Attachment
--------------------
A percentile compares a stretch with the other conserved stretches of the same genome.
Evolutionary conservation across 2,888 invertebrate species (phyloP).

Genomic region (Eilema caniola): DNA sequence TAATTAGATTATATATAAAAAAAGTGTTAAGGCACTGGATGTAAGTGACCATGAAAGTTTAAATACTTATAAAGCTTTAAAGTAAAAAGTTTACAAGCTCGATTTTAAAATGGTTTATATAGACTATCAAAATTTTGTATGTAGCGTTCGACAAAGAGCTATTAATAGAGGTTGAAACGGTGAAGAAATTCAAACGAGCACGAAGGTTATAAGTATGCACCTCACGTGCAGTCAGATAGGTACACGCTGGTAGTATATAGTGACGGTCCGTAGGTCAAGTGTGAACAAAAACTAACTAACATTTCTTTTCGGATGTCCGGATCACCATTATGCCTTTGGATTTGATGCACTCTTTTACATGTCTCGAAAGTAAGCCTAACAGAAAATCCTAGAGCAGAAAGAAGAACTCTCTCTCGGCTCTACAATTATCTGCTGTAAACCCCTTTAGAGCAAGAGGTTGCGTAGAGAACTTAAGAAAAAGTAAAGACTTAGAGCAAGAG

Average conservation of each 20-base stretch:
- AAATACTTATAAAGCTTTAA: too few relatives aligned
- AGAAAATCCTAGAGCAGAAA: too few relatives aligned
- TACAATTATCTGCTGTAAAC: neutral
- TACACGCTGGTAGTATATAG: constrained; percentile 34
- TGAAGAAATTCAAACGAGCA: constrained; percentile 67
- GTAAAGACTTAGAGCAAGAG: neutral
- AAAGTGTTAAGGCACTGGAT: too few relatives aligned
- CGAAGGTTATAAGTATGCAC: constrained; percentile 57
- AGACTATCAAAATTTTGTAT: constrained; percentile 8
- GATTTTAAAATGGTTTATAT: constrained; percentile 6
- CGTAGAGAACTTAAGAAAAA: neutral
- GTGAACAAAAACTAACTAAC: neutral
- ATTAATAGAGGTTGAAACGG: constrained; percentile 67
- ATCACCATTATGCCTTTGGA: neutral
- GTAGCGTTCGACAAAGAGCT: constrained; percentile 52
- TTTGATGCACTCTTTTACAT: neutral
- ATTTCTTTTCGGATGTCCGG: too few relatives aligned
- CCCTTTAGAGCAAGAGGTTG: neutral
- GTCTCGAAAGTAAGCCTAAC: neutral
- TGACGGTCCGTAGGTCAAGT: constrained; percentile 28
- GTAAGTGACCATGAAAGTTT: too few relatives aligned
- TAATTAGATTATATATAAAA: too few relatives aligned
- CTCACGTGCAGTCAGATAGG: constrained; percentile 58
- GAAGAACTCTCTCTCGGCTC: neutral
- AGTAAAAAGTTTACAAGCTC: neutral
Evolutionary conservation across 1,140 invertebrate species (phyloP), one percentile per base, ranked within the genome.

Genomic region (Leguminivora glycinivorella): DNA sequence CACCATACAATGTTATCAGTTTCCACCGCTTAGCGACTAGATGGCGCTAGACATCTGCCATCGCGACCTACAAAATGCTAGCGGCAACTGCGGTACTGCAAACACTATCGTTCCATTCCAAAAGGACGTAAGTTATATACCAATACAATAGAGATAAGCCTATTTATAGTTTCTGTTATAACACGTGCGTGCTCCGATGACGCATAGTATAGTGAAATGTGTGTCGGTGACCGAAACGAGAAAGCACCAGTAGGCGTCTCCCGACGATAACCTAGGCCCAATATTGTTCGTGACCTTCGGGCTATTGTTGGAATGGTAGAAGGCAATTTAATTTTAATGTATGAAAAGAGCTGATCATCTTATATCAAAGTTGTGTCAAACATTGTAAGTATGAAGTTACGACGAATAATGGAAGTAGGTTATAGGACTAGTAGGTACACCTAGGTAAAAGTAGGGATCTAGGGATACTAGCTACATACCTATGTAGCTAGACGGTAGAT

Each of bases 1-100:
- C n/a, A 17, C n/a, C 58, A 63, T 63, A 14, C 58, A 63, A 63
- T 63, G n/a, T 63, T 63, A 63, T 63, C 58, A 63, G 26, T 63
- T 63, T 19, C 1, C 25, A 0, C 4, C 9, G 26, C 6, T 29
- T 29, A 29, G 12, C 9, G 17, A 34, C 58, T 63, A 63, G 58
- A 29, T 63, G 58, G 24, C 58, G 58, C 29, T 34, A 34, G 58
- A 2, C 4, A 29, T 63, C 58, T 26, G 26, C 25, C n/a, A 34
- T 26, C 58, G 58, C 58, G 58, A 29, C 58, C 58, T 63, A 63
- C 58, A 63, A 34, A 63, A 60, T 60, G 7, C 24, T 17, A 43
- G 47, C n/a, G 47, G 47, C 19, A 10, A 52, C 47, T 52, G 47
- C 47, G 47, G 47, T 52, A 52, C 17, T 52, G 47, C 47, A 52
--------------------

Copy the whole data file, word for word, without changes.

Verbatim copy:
A percentile compares a stretch with the other conserved stretches of the same genome.
Evolutionary conservation across 2,888 invertebrate species (phyloP).

Genomic region (Eilema caniola): DNA sequence TAATTAGATTATATATAAAAAAAGTGTTAAGGCACTGGATGTAAGTGACCATGAAAGTTTAAATACTTATAAAGCTTTAAAGTAAAAAGTTTACAAGCTCGATTTTAAAATGGTTTATATAGACTATCAAAATTTTGTATGTAGCGTTCGACAAAGAGCTATTAATAGAGGTTGAAACGGTGAAGAAATTCAAACGAGCACGAAGGTTATAAGTATGCACCTCACGTGCAGTCAGATAGGTACACGCTGGTAGTATATAGTGACGGTCCGTAGGTCAAGTGTGAACAAAAACTAACTAACATTTCTTTTCGGATGTCCGGATCACCATTATGCCTTTGGATTTGATGCACTCTTTTACATGTCTCGAAAGTAAGCCTAACAGAAAATCCTAGAGCAGAAAGAAGAACTCTCTCTCGGCTCTACAATTATCTGCTGTAAACCCCTTTAGAGCAAGAGGTTGCGTAGAGAACTTAAGAAAAAGTAAAGACTTAGAGCAAGAG

Average conservation of each 20-base stretch:
- AAATACTTATAAAGCTTTAA: too few relatives aligned
- AGAAAATCCTAGAGCAGAAA: too few relatives aligned
- TACAATTATCTGCTGTAAAC: neutral
- TACACGCTGGTAGTATATAG: constrained; percentile 34
- TGAAGAAATTCAAACGAGCA: constrained; percentile 67
- GTAAAGACTTAGAGCAAGAG: neutral
- AAAGTGTTAAGGCACTGGAT: too few relatives aligned
- CGAAGGTTATAAGTATGCAC: constrained; percentile 57
- AGACTATCAAAATTTTGTAT: constrained; percentile 8
- GATTTTAAAATGGTTTATAT: constrained; percentile 6
- CGTAGAGAACTTAAGAAAAA: neutral
- GTGAACAAAAACTAACTAAC: neutral
- ATTAATAGAGGTTGAAACGG: constrained; percentile 67
- ATCACCATTATGCCTTTGGA: neutral
- GTAGCGTTCGACAAAGAGCT: constrained; percentile 52
- TTTGATGCACTCTTTTACAT: neutral
- ATTTCTTTTCGGATGTCCGG: too few relatives aligned
- CCCTTTAGAGCAAGAGGTTG: neutral
- GTCTCGAAAGTAAGCCTAAC: neutral
- TGACGGTCCGTAGGTCAAGT: constrained; percentile 28
- GTAAGTGACCATGAAAGTTT: too few relatives aligned
- TAATTAGATTATATATAAAA: too few relatives aligned
- CTCACGTGCAGTCAGATAGG: constrained; percentile 58
- GAAGAACTCTCTCTCGGCTC: neutral
- AGTAAAAAGTTTACAAGCTC: neutral
Evolutionary conservation across 1,140 invertebrate species (phyloP), one percentile per base, ranked within the genome.

Genomic region (Leguminivora glycinivorella): DNA sequence CACCATACAATGTTATCAGTTTCCACCGCTTAGCGACTAGATGGCGCTAGACATCTGCCATCGCGACCTACAAAATGCTAGCGGCAACTGCGGTACTGCAAACACTATCGTTCCATTCCAAAAGGACGTAAGTTATATACCAATACAATAGAGATAAGCCTATTTATAGTTTCTGTTATAACACGTGCGTGCTCCGATGACGCATAGTATAGTGAAATGTGTGTCGGTGACCGAAACGAGAAAGCACCAGTAGGCGTCTCCCGACGATAACCTAGGCCCAATATTGTTCGTGACCTTCGGGCTATTGTTGGAATGGTAGAAGGCAATTTAATTTTAATGTATGAAAAGAGCTGATCATCTTATATCAAAGTTGTGTCAAACATTGTAAGTATGAAGTTACGACGAATAATGGAAGTAGGTTATAGGACTAGTAGGTACACCTAGGTAAAAGTAGGGATCTAGGGATACTAGCTACATACCTATGTAGCTAGACGGTAGAT

Each of bases 1-100:
- C n/a, A 17, C n/a, C 58, A 63, T 63, A 14, C 58, A 63, A 63
- T 63, G n/a, T 63, T 63, A 63, T 63, C 58, A 63, G 26, T 63
- T 63, T 19, C 1, C 25, A 0, C 4, C 9, G 26, C 6, T 29
- T 29, A 29, G 12, C 9, G 17, A 34, C 58, T 63, A 63, G 58
- A 29, T 63, G 58, G 24, C 58, G 58, C 29, T 34, A 34, G 58
- A 2, C 4, A 29, T 63, C 58, T 26, G 26, C 25, C n/a, A 34
- T 26, C 58, G 58, C 58, G 58, A 29, C 58, C 58, T 63, A 63
- C 58, A 63, A 34, A 63, A 60, T 60, G 7, C 24, T 17, A 43
- G 47, C n/a, G 47, G 47, C 19, A 10, A 52, C 47, T 52, G 47
- C 47, G 47, G 47, T 52, A 52, C 17, T 52, G 47, C 47, A 52